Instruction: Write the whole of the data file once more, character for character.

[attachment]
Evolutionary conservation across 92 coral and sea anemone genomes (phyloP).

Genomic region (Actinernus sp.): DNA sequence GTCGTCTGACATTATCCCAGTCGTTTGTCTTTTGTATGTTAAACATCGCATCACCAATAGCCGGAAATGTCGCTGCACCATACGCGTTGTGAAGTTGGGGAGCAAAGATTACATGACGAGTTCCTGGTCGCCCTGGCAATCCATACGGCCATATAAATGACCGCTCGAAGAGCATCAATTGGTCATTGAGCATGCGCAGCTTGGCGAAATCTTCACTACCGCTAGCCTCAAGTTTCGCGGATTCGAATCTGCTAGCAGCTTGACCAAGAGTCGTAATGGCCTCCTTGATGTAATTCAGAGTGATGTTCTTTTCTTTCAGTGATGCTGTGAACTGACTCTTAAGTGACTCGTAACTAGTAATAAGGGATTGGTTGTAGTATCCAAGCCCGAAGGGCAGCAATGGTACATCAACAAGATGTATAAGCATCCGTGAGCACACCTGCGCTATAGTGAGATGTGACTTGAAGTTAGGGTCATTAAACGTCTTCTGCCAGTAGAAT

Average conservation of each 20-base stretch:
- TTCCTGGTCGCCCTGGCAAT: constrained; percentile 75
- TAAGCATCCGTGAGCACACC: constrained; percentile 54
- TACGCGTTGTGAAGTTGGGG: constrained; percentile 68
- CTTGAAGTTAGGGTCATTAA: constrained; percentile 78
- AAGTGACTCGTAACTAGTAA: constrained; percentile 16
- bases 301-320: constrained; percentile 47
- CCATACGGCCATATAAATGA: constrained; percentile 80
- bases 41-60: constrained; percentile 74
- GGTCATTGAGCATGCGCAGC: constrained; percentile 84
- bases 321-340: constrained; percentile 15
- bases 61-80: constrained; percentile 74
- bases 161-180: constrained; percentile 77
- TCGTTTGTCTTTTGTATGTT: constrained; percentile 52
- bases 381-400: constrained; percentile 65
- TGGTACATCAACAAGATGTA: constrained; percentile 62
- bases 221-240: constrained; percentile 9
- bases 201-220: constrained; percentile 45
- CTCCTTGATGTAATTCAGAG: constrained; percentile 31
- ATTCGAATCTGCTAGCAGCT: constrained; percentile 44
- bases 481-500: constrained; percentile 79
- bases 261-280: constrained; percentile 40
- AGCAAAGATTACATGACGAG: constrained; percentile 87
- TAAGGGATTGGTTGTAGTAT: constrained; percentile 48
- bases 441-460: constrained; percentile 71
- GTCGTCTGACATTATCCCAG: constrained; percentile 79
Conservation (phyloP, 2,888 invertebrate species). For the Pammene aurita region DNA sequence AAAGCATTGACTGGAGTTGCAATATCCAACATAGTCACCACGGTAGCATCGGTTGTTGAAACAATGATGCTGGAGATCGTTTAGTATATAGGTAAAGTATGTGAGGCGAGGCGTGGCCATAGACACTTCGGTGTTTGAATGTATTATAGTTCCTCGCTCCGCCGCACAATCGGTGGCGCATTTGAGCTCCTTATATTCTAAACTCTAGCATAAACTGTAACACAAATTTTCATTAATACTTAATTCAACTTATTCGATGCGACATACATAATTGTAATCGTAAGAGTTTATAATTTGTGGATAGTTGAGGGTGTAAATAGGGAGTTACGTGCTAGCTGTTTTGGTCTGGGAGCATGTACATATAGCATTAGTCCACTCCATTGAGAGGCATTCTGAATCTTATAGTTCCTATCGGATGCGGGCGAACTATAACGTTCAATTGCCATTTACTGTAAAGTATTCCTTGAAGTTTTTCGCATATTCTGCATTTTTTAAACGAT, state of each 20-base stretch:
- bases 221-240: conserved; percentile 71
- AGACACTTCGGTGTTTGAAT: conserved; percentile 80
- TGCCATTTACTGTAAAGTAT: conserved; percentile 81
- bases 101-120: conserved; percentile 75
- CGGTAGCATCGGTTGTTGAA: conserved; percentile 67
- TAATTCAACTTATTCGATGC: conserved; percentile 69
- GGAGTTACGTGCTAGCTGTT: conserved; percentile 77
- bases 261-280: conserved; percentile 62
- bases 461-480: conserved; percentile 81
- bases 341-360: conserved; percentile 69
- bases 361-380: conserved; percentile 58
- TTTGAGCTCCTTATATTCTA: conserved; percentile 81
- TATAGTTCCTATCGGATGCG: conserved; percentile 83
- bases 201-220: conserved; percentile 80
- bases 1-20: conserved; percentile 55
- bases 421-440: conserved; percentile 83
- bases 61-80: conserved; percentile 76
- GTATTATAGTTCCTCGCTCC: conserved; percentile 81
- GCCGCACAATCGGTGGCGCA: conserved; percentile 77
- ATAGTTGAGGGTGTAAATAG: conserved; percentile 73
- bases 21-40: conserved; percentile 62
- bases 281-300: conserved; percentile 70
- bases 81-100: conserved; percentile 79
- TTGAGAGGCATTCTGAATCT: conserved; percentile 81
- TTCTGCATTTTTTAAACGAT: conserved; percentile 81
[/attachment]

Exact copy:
Evolutionary conservation across 92 coral and sea anemone genomes (phyloP).

Genomic region (Actinernus sp.): DNA sequence GTCGTCTGACATTATCCCAGTCGTTTGTCTTTTGTATGTTAAACATCGCATCACCAATAGCCGGAAATGTCGCTGCACCATACGCGTTGTGAAGTTGGGGAGCAAAGATTACATGACGAGTTCCTGGTCGCCCTGGCAATCCATACGGCCATATAAATGACCGCTCGAAGAGCATCAATTGGTCATTGAGCATGCGCAGCTTGGCGAAATCTTCACTACCGCTAGCCTCAAGTTTCGCGGATTCGAATCTGCTAGCAGCTTGACCAAGAGTCGTAATGGCCTCCTTGATGTAATTCAGAGTGATGTTCTTTTCTTTCAGTGATGCTGTGAACTGACTCTTAAGTGACTCGTAACTAGTAATAAGGGATTGGTTGTAGTATCCAAGCCCGAAGGGCAGCAATGGTACATCAACAAGATGTATAAGCATCCGTGAGCACACCTGCGCTATAGTGAGATGTGACTTGAAGTTAGGGTCATTAAACGTCTTCTGCCAGTAGAAT

Average conservation of each 20-base stretch:
- TTCCTGGTCGCCCTGGCAAT: constrained; percentile 75
- TAAGCATCCGTGAGCACACC: constrained; percentile 54
- TACGCGTTGTGAAGTTGGGG: constrained; percentile 68
- CTTGAAGTTAGGGTCATTAA: constrained; percentile 78
- AAGTGACTCGTAACTAGTAA: constrained; percentile 16
- bases 301-320: constrained; percentile 47
- CCATACGGCCATATAAATGA: constrained; percentile 80
- bases 41-60: constrained; percentile 74
- GGTCATTGAGCATGCGCAGC: constrained; percentile 84
- bases 321-340: constrained; percentile 15
- bases 61-80: constrained; percentile 74
- bases 161-180: constrained; percentile 77
- TCGTTTGTCTTTTGTATGTT: constrained; percentile 52
- bases 381-400: constrained; percentile 65
- TGGTACATCAACAAGATGTA: constrained; percentile 62
- bases 221-240: constrained; percentile 9
- bases 201-220: constrained; percentile 45
- CTCCTTGATGTAATTCAGAG: constrained; percentile 31
- ATTCGAATCTGCTAGCAGCT: constrained; percentile 44
- bases 481-500: constrained; percentile 79
- bases 261-280: constrained; percentile 40
- AGCAAAGATTACATGACGAG: constrained; percentile 87
- TAAGGGATTGGTTGTAGTAT: constrained; percentile 48
- bases 441-460: constrained; percentile 71
- GTCGTCTGACATTATCCCAG: constrained; percentile 79
Conservation (phyloP, 2,888 invertebrate species). For the Pammene aurita region DNA sequence AAAGCATTGACTGGAGTTGCAATATCCAACATAGTCACCACGGTAGCATCGGTTGTTGAAACAATGATGCTGGAGATCGTTTAGTATATAGGTAAAGTATGTGAGGCGAGGCGTGGCCATAGACACTTCGGTGTTTGAATGTATTATAGTTCCTCGCTCCGCCGCACAATCGGTGGCGCATTTGAGCTCCTTATATTCTAAACTCTAGCATAAACTGTAACACAAATTTTCATTAATACTTAATTCAACTTATTCGATGCGACATACATAATTGTAATCGTAAGAGTTTATAATTTGTGGATAGTTGAGGGTGTAAATAGGGAGTTACGTGCTAGCTGTTTTGGTCTGGGAGCATGTACATATAGCATTAGTCCACTCCATTGAGAGGCATTCTGAATCTTATAGTTCCTATCGGATGCGGGCGAACTATAACGTTCAATTGCCATTTACTGTAAAGTATTCCTTGAAGTTTTTCGCATATTCTGCATTTTTTAAACGAT, state of each 20-base stretch:
- bases 221-240: conserved; percentile 71
- AGACACTTCGGTGTTTGAAT: conserved; percentile 80
- TGCCATTTACTGTAAAGTAT: conserved; percentile 81
- bases 101-120: conserved; percentile 75
- CGGTAGCATCGGTTGTTGAA: conserved; percentile 67
- TAATTCAACTTATTCGATGC: conserved; percentile 69
- GGAGTTACGTGCTAGCTGTT: conserved; percentile 77
- bases 261-280: conserved; percentile 62
- bases 461-480: conserved; percentile 81
- bases 341-360: conserved; percentile 69
- bases 361-380: conserved; percentile 58
- TTTGAGCTCCTTATATTCTA: conserved; percentile 81
- TATAGTTCCTATCGGATGCG: conserved; percentile 83
- bases 201-220: conserved; percentile 80
- bases 1-20: conserved; percentile 55
- bases 421-440: conserved; percentile 83
- bases 61-80: conserved; percentile 76
- GTATTATAGTTCCTCGCTCC: conserved; percentile 81
- GCCGCACAATCGGTGGCGCA: conserved; percentile 77
- ATAGTTGAGGGTGTAAATAG: conserved; percentile 73
- bases 21-40: conserved; percentile 62
- bases 281-300: conserved; percentile 70
- bases 81-100: conserved; percentile 79
- TTGAGAGGCATTCTGAATCT: conserved; percentile 81
- TTCTGCATTTTTTAAACGAT: conserved; percentile 81